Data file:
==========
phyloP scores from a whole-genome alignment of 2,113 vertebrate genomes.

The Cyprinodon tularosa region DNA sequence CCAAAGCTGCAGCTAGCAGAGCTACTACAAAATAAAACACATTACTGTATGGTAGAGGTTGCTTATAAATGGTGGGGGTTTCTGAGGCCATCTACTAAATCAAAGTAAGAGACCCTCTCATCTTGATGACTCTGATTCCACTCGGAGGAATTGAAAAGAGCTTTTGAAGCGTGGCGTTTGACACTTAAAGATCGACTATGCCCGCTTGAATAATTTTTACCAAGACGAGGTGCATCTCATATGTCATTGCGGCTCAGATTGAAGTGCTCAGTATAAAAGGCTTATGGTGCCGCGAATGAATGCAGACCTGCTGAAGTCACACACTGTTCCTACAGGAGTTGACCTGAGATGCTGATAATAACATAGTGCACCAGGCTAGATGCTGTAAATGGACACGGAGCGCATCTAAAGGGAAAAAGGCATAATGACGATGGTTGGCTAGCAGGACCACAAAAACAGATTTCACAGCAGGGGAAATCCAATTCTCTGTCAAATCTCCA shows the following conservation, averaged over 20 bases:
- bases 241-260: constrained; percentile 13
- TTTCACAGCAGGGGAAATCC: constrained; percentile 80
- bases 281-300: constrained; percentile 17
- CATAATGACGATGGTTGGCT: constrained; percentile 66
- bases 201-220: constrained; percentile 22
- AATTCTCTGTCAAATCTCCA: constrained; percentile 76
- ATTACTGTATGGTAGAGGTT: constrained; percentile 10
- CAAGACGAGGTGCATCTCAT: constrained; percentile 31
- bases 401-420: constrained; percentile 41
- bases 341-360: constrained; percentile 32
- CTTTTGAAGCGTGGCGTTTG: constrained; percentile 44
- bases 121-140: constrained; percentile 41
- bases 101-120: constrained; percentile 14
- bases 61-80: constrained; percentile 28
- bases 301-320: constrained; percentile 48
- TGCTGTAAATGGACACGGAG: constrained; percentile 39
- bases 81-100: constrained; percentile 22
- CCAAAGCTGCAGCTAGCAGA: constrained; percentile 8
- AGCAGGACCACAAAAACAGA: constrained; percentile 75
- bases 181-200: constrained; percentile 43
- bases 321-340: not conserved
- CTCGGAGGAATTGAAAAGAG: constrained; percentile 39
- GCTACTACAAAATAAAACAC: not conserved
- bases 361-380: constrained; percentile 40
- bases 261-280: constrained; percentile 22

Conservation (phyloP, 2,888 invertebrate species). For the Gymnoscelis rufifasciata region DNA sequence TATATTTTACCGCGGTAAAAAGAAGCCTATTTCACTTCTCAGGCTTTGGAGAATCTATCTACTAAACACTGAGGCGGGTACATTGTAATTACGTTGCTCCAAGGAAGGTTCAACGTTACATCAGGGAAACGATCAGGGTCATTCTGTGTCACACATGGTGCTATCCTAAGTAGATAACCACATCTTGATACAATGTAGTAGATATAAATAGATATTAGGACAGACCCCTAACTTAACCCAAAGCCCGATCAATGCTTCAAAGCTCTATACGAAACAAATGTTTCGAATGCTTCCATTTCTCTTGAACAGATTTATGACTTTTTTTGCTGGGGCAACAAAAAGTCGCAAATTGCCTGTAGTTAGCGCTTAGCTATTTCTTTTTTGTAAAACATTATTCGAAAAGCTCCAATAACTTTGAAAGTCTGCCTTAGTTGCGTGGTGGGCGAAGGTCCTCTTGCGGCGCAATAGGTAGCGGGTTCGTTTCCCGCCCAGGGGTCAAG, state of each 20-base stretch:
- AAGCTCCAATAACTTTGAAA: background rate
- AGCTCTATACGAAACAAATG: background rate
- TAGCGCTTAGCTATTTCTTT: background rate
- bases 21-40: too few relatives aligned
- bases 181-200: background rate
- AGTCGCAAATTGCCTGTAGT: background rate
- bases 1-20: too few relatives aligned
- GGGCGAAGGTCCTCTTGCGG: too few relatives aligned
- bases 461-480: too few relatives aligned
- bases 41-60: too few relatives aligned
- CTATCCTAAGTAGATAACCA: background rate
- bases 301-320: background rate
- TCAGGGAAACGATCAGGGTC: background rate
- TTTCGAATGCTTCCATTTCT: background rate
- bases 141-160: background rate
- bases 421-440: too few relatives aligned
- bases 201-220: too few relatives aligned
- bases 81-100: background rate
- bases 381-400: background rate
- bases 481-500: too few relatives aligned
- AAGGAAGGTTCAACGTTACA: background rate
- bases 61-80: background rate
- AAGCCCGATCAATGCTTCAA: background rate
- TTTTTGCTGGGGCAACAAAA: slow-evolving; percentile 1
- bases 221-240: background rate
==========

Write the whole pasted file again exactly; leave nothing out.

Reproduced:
phyloP scores from a whole-genome alignment of 2,113 vertebrate genomes.

The Cyprinodon tularosa region DNA sequence CCAAAGCTGCAGCTAGCAGAGCTACTACAAAATAAAACACATTACTGTATGGTAGAGGTTGCTTATAAATGGTGGGGGTTTCTGAGGCCATCTACTAAATCAAAGTAAGAGACCCTCTCATCTTGATGACTCTGATTCCACTCGGAGGAATTGAAAAGAGCTTTTGAAGCGTGGCGTTTGACACTTAAAGATCGACTATGCCCGCTTGAATAATTTTTACCAAGACGAGGTGCATCTCATATGTCATTGCGGCTCAGATTGAAGTGCTCAGTATAAAAGGCTTATGGTGCCGCGAATGAATGCAGACCTGCTGAAGTCACACACTGTTCCTACAGGAGTTGACCTGAGATGCTGATAATAACATAGTGCACCAGGCTAGATGCTGTAAATGGACACGGAGCGCATCTAAAGGGAAAAAGGCATAATGACGATGGTTGGCTAGCAGGACCACAAAAACAGATTTCACAGCAGGGGAAATCCAATTCTCTGTCAAATCTCCA shows the following conservation, averaged over 20 bases:
- bases 241-260: constrained; percentile 13
- TTTCACAGCAGGGGAAATCC: constrained; percentile 80
- bases 281-300: constrained; percentile 17
- CATAATGACGATGGTTGGCT: constrained; percentile 66
- bases 201-220: constrained; percentile 22
- AATTCTCTGTCAAATCTCCA: constrained; percentile 76
- ATTACTGTATGGTAGAGGTT: constrained; percentile 10
- CAAGACGAGGTGCATCTCAT: constrained; percentile 31
- bases 401-420: constrained; percentile 41
- bases 341-360: constrained; percentile 32
- CTTTTGAAGCGTGGCGTTTG: constrained; percentile 44
- bases 121-140: constrained; percentile 41
- bases 101-120: constrained; percentile 14
- bases 61-80: constrained; percentile 28
- bases 301-320: constrained; percentile 48
- TGCTGTAAATGGACACGGAG: constrained; percentile 39
- bases 81-100: constrained; percentile 22
- CCAAAGCTGCAGCTAGCAGA: constrained; percentile 8
- AGCAGGACCACAAAAACAGA: constrained; percentile 75
- bases 181-200: constrained; percentile 43
- bases 321-340: not conserved
- CTCGGAGGAATTGAAAAGAG: constrained; percentile 39
- GCTACTACAAAATAAAACAC: not conserved
- bases 361-380: constrained; percentile 40
- bases 261-280: constrained; percentile 22

Conservation (phyloP, 2,888 invertebrate species). For the Gymnoscelis rufifasciata region DNA sequence TATATTTTACCGCGGTAAAAAGAAGCCTATTTCACTTCTCAGGCTTTGGAGAATCTATCTACTAAACACTGAGGCGGGTACATTGTAATTACGTTGCTCCAAGGAAGGTTCAACGTTACATCAGGGAAACGATCAGGGTCATTCTGTGTCACACATGGTGCTATCCTAAGTAGATAACCACATCTTGATACAATGTAGTAGATATAAATAGATATTAGGACAGACCCCTAACTTAACCCAAAGCCCGATCAATGCTTCAAAGCTCTATACGAAACAAATGTTTCGAATGCTTCCATTTCTCTTGAACAGATTTATGACTTTTTTTGCTGGGGCAACAAAAAGTCGCAAATTGCCTGTAGTTAGCGCTTAGCTATTTCTTTTTTGTAAAACATTATTCGAAAAGCTCCAATAACTTTGAAAGTCTGCCTTAGTTGCGTGGTGGGCGAAGGTCCTCTTGCGGCGCAATAGGTAGCGGGTTCGTTTCCCGCCCAGGGGTCAAG, state of each 20-base stretch:
- AAGCTCCAATAACTTTGAAA: background rate
- AGCTCTATACGAAACAAATG: background rate
- TAGCGCTTAGCTATTTCTTT: background rate
- bases 21-40: too few relatives aligned
- bases 181-200: background rate
- AGTCGCAAATTGCCTGTAGT: background rate
- bases 1-20: too few relatives aligned
- GGGCGAAGGTCCTCTTGCGG: too few relatives aligned
- bases 461-480: too few relatives aligned
- bases 41-60: too few relatives aligned
- CTATCCTAAGTAGATAACCA: background rate
- bases 301-320: background rate
- TCAGGGAAACGATCAGGGTC: background rate
- TTTCGAATGCTTCCATTTCT: background rate
- bases 141-160: background rate
- bases 421-440: too few relatives aligned
- bases 201-220: too few relatives aligned
- bases 81-100: background rate
- bases 381-400: background rate
- bases 481-500: too few relatives aligned
- AAGGAAGGTTCAACGTTACA: background rate
- bases 61-80: background rate
- AAGCCCGATCAATGCTTCAA: background rate
- TTTTTGCTGGGGCAACAAAA: slow-evolving; percentile 1
- bases 221-240: background rate